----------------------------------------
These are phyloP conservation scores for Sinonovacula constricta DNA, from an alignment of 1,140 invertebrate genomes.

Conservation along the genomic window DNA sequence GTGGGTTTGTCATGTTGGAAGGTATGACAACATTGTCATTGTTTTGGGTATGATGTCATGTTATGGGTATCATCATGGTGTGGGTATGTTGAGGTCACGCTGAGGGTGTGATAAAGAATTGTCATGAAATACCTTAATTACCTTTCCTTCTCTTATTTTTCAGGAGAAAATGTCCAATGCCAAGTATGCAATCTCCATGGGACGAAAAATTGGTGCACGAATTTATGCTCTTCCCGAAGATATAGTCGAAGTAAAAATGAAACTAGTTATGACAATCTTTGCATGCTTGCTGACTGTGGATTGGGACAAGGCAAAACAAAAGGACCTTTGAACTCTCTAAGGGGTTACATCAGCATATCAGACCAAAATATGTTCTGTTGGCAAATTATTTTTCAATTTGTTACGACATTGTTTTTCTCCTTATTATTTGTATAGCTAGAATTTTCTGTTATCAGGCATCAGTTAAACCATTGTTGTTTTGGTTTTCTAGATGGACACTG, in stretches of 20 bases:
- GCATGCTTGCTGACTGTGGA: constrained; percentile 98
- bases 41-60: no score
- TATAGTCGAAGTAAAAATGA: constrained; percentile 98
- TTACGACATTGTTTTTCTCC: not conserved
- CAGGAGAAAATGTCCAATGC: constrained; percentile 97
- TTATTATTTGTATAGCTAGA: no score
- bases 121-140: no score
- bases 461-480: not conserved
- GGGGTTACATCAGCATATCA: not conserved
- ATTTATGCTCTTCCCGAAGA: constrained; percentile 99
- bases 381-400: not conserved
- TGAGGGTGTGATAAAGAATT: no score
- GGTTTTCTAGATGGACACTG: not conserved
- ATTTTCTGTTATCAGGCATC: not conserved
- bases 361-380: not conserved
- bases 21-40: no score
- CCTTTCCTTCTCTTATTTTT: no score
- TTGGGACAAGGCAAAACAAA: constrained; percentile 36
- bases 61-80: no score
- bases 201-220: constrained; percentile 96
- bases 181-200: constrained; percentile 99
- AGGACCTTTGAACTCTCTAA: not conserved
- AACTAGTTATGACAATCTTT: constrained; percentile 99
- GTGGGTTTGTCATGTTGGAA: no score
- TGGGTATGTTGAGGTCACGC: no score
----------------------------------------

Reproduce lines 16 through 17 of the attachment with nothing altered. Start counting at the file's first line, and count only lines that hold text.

- ATTTTCTGTTATCAGGCATC: not conserved
- bases 361-380: not conserved